Methodology/principal Findings: Inhibition of SphK activity with a SphK inhibitor 2-(p-Hydroxyanilino)-4-(p-Chlorophenyl) Thiazole or down-regulation of Sphk1, but not SphK2, with siRNA decreased S1P(int), and attenuated S1P(ext) or serum-induced motility of HPAECs. On the contrary, inhibition of S1PL with 4-deoxypyridoxine or knockdown of S1PL with siRNA increased S1P(int) and potentiated motility of HPAECs to S1P(ext) or serum. S1P(ext) mediates cell motility through activation of Rac1 and IQGAP1 signal transduction in HPAECs. Silencing of SphK1 by siRNA attenuated Rac1 and IQGAP1 translocation to the cell periphery; however, knockdown of S1PL with siRNA or 4-deoxypyridoxine augmented activated Rac1 and stimulated Rac1 and IQGAP1 translocation to cell periphery. The increased cell motility mediated by down-regulation was S1PL was pertussis toxin sensitive suggesting "inside-out" signaling of intracellularly generated S1P. Although S1P did not accumulate significantly in media under basal or S1PL knockdown conditions, addition of sodium vanadate increased S1P levels in the medium and inside the cells most likely by blocking phosphatases including lipid phosphate phosphatases (LPPs). Furthermore, addition of anti-S1P mAb to the incubation medium blocked S1P(ext) or 4-deoxypyridoxine-dependent endothelial cell motility.

Conclusions/significance: These results suggest S1P(ext) mediated endothelial cell motility is dependent on intracellular S1P production, which is regulated, in part, by SphK1 and S1PL.
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http://journals.plos.org/plosone/article?id=10.1371/journal.pone.0016571PLOS
http://www.ncbi.nlm.nih.gov/pmc/articles/PMC3031585PMC
January 2011

Sphingosine kinase localization in the control of sphingolipid metabolism.

Adv Enzyme Regul 2011 12;51(1):229-44. Epub 2010 Nov 12.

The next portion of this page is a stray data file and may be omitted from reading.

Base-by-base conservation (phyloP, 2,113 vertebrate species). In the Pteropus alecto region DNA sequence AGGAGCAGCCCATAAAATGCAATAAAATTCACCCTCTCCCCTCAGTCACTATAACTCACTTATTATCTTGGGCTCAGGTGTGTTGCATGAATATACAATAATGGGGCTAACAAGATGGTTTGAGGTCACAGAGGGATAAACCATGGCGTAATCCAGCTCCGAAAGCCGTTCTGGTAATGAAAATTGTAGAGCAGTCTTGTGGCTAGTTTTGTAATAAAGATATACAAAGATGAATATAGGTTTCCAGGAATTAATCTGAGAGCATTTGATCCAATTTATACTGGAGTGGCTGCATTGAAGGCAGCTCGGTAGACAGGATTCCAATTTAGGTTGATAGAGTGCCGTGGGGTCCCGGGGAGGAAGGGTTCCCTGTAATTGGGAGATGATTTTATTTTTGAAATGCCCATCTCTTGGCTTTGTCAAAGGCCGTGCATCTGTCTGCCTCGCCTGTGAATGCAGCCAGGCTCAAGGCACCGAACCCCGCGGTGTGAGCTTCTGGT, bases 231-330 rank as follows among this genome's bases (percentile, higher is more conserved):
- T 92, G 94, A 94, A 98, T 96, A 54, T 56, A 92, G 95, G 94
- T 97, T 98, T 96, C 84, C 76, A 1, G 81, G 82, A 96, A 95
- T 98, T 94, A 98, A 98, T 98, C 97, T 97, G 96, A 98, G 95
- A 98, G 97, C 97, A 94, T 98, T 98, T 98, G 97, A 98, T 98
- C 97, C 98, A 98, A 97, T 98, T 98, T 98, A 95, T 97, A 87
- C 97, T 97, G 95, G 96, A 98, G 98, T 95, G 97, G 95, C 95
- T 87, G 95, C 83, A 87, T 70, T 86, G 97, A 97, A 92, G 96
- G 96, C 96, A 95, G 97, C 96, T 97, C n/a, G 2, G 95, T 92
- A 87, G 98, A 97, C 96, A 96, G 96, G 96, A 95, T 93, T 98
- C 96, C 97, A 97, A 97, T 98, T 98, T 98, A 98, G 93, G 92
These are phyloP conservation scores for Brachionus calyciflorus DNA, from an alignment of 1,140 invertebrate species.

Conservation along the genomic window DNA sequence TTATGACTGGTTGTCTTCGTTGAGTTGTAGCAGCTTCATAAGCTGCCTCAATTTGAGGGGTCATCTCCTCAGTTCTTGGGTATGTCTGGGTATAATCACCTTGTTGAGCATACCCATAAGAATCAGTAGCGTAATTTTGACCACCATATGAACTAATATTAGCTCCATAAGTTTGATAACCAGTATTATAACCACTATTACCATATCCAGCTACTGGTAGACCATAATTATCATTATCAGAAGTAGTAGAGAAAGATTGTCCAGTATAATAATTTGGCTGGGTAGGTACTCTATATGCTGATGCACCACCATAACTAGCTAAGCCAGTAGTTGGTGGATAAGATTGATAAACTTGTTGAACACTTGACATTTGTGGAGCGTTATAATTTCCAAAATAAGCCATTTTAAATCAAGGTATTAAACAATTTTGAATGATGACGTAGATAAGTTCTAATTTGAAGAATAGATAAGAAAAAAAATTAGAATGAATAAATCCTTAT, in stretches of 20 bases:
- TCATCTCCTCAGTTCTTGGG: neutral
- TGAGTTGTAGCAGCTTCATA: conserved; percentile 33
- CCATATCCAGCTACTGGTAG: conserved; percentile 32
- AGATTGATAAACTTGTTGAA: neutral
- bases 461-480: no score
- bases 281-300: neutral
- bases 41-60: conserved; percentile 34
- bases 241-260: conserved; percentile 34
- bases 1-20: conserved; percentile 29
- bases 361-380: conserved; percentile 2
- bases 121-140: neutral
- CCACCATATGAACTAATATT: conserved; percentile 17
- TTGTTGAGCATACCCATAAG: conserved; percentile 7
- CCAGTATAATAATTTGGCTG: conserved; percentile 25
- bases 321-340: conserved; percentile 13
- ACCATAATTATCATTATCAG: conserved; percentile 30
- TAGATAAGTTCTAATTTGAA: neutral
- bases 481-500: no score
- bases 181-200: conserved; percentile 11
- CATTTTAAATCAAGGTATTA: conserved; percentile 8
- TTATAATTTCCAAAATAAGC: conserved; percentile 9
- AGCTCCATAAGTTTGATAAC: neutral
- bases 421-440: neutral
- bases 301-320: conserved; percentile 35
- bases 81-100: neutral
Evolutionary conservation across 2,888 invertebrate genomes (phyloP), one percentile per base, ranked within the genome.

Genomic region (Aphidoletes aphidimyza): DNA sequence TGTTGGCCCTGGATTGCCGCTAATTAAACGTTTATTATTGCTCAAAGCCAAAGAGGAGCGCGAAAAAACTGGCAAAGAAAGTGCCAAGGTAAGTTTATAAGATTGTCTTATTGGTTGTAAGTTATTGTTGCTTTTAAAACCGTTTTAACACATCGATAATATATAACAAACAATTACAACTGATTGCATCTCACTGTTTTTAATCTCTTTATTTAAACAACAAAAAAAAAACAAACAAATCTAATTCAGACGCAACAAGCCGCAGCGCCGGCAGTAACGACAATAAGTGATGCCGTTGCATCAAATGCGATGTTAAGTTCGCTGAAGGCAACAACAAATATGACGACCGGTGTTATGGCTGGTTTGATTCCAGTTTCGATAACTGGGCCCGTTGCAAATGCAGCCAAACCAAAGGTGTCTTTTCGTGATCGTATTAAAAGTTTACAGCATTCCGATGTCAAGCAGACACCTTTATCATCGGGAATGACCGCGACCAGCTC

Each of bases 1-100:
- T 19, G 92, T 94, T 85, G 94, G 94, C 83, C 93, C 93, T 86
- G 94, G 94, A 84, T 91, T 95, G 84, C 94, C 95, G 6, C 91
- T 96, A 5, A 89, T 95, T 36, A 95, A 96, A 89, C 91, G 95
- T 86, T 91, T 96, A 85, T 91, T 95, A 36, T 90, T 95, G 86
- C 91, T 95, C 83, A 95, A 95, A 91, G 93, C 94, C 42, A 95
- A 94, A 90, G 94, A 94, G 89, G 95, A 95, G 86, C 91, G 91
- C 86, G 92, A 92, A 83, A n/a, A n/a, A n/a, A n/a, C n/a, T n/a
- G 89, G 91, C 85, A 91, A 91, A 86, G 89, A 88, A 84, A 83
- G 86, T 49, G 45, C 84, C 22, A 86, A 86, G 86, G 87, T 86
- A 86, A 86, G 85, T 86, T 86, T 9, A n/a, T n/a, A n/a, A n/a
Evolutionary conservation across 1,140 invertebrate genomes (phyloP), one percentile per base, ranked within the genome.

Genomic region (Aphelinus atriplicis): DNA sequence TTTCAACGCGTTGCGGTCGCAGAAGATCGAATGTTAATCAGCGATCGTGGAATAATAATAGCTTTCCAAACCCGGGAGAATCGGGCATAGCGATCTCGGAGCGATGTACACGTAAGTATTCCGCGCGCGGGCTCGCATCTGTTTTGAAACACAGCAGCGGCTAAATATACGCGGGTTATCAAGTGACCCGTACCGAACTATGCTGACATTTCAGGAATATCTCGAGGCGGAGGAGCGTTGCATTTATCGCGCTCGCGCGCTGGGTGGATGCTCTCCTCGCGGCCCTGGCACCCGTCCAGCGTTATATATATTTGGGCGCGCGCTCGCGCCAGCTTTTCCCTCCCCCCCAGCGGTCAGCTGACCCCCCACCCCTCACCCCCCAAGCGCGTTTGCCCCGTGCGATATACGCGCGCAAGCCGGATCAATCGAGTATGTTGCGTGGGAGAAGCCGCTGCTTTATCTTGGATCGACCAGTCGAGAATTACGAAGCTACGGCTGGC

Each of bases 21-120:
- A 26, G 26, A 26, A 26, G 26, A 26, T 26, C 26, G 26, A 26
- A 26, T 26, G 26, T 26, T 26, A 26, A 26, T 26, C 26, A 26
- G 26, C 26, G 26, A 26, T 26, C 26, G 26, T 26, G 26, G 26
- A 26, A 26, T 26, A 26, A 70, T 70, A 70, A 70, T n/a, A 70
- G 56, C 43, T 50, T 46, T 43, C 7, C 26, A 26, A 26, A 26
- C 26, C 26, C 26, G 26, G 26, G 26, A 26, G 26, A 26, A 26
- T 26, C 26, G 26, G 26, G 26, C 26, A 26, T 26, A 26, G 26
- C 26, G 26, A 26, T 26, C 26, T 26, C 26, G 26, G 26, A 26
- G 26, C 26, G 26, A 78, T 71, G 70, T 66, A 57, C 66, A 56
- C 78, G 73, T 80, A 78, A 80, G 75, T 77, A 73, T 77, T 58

Department of Biochemistry and Molecular Biology, School of Medicine, University of Louisville, Louisville, KY 40202, USA.

The sphingosine kinases (sphingosine kinase-1 and -2) have been implicated in a variety of physiological functions. Discerning their mechanism of action is complicated because in addition to producing the potent lipid second messenger sphingosine-1-phosphate, sphingosine kinases, both by producing sphingosine-1-phosphate and consuming sphingosine, have profound effects on sphingolipid metabolism. Sphingosine kinase-1 translocates to the plasma membrane upon agonist stimulation and this translocation is essential for the pro-oncogenic properties of this enzyme. Many of the enzymes of sphingolipid metabolism, including the enzymes that degrade sphingosine-1-phosphate, are membrane bound with restricted subcellular distributions. In the work described here we explore how subcellular localization of sphingosine kinase-1 affects the downstream metabolism of sphingosine-1-phosphate and the access of sphingosine kinase to its substrates. We find, surprisingly, that restricting sphingosine kinase to either the plasma membrane or the endoplasmic reticulum has a negligible effect on the rate of degradation of the sphingosine-1-phosphate that is produced. This suggests that sphingosine-1-phosphate is rapidly transported between membranes. However we also find that cytosolic or endoplasmic-reticulum targeted sphingosine kinase expressed at elevated levels produces extremely high levels of dihydrosphingosine-1-phosphate. Dihydrosphingosine is a proximal precursor in ceramide biosynthesis. Our data indicate that sphingosine kinase can divert substrate from the ceramide de novo synthesis pathway. However plasma membrane-restricted sphingosine kinase cannot access the pool of dihydrosphingosine. Therefore whereas sphingosine kinase localization does not affect downstream metabolism of sphingosine-1-phosphate, localization has an important effect on the pools of substrate to which this key signaling enzyme has access.
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http://dx.doi.org/10.1016/j.advenzreg.2010.09.004DOI Listing
http://www.ncbi.nlm.nih.gov/pmc/articles/PMC3079002PMC
August 2011